? A five-year NIDA Mentored Scientist Career Development Award (K01) is requested to support training and research intended to extend the candidate's previous work in violence exposure and coping in adolescents to the drug abuse and physiological stress responses to violence. In the long term, the candidate wishes to understand linkages between community violence exposure, physiological stress responses, and drug abuse, with attention to gender differences and familial contributions, using state of the art measures of stress response and state of the art statistical models. Formal training will be provided by bi-monthly meetings with the candidate's mentors, Drs. Dace Svikis and Albert Farrell, and by regular consultation with the three external consultants, Drs. Ken Winters, Howard Moss, and Gary Wand. In addition, she will attend two statistical courses offered by the Center for Statistical Consultation at the University of Michigan, one course in longitudinal analyses offered by the University of Virginia, and a training course in using biological markers in research offered by The Pennsylvania State University. The candidate's research is intended to answer a series of questions about associations between community violence exposure, stress responses produced by the Hypothalamus- Pituitary-Adrenal (HPA) axis, and drug use initiation and abuse through analysis of existing data and collection of new data. A community-based, longitudinal, prospective study that incorporates face-toface interviews and laboratory-based physiological assessments will be undertaken to achieve this aim. Two hundred fifty male and female early (10-11 yrs) and middle (14-15 yrs) adolescents from high violence areas in the Richmond, VA metropolitan area will be recruited. A variety of statistical methods and multivariate structural modeling techniques will be used to estimate relations between violence exposure, physiological stress responses, and drug use and abuse, and to examine whether these associations are moderated by gender or familial factors. ? ? ? ?

National Institute of Health (NIH)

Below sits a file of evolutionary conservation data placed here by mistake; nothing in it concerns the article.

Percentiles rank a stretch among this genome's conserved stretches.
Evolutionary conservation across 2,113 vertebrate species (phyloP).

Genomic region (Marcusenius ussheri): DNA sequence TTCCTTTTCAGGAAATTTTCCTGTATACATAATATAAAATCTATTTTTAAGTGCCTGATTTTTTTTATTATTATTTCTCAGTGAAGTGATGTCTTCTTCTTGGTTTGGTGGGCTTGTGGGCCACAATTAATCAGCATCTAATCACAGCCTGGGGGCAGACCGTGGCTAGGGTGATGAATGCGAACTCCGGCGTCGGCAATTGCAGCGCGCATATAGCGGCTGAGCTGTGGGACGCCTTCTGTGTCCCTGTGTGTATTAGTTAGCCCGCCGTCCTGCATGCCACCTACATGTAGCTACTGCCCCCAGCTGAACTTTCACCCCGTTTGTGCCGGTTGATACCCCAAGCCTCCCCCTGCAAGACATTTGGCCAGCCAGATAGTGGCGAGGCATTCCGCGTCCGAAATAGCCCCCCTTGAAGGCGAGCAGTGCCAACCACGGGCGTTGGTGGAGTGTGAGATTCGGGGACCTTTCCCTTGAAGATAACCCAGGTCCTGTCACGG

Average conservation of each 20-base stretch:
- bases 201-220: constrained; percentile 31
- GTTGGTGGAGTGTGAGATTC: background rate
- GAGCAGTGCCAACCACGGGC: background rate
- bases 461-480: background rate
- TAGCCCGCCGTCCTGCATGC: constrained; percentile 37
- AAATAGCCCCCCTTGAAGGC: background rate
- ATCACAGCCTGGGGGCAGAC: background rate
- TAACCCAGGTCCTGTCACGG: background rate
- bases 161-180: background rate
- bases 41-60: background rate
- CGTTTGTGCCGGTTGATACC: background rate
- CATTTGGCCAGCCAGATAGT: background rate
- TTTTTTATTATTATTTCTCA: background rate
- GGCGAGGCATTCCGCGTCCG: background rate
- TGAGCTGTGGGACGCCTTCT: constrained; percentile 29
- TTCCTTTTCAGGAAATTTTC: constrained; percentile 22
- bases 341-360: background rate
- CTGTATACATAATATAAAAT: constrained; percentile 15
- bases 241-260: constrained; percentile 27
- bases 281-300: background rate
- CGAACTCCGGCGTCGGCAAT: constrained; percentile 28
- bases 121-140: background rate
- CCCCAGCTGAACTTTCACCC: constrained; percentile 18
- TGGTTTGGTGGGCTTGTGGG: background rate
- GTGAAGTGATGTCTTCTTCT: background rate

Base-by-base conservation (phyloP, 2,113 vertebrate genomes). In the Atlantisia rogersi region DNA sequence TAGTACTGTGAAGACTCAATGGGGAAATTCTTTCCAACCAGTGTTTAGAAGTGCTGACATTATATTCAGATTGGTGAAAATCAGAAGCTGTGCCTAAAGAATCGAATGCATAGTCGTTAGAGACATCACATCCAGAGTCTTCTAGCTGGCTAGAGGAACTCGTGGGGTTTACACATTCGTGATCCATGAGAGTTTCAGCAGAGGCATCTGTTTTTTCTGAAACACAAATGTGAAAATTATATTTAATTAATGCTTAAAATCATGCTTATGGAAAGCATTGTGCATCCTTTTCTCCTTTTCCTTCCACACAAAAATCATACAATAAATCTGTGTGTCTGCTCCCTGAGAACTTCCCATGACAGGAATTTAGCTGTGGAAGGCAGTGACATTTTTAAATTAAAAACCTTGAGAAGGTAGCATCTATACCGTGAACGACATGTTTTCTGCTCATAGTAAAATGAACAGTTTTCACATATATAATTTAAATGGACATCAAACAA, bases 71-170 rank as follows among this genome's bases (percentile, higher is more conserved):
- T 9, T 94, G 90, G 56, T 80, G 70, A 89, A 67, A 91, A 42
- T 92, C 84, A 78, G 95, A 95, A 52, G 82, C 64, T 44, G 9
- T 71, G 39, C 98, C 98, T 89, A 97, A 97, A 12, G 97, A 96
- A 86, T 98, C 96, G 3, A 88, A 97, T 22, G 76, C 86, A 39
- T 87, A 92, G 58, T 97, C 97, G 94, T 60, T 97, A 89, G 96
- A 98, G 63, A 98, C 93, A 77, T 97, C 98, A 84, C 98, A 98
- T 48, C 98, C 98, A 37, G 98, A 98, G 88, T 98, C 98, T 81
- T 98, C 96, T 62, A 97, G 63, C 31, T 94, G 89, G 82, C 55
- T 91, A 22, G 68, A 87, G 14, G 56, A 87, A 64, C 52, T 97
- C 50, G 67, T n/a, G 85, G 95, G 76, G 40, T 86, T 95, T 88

National Institute on Drug Abuse (NIDA)
Research Scientist Development Award - Research & Training (K01)
Project #
Application #
Study Section
Human Development Research Subcommittee (NIDA)
Program Officer
Etz, Kathleen
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Virginia Commonwealth University
Schools of Arts and Sciences
United States
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Wright, Anna W; Yendork, Joana Salifu; Kliewer, Wendy (2018) Patterns of Spiritual Connectedness during Adolescence: Links to Coping and Adjustment in Low-Income Urban Youth. J Youth Adolesc 47:2608-2624
Kliewer, Wendy; Yendork, Joana Salifu; Wright, Anna W et al. (2018) Adjustment Profiles of Low-Income Caregivers from the United States and South Africa: Contrasts and Commonalities. J Child Fam Stud 27:522-534
Mize, Jerry L; Kliewer, Wendy (2017) Domain-Specific Daily Hassles, Anxiety, and Delinquent Behaviors among Low-Income, Urban Youth. J Appl Dev Psychol 53:31-39
Kliewer, Wendy; Robins, Jo Lynne W (2017) Cumulative Risk and Physiological Stress Responses in African American Adolescents. Biol Res Nurs 19:428-439
Jäggi, Lena; Kliewer, Wendy (2016) ""Cause That's the Only Skills in School You Need"": A Qualitative Analysis of Revenge Goals in Poor Urban Youth. J Adolesc Res 31:32-58
Kliewer, Wendy; Riley, Tennisha; Zaharakis, Nikola et al. (2016) Emotion dysregulation, anticipatory cortisol, and substance use in urban adolescents. Pers Individ Dif 99:200-205
Kliewer, Wendy; Borre, Alicia; Wright, Anna W et al. (2016) Parental emotional competence and parenting in low-income families with adolescents. J Fam Psychol 30:33-42
Kliewer, Wendy (2016) Victimization and Biological Stress Responses in Urban Adolescents: Emotion Regulation as a Moderator. J Youth Adolesc 45:1812-23
Jäggi, Lena; Drazdowski, Tess K; Kliewer, Wendy (2016) What parents don't know: Disclosure and secrecy in a sample of urban adolescents. J Adolesc 53:64-74
Davis, Tess; Ammons, Chrissy; Dahl, Alexandra et al. (2015) Community Violence Exposure and Callous-Unemotional Traits in Adolescents: Testing Parental Support as a Promotive Versus Protective Factor. Pers Individ Dif 77:7-12

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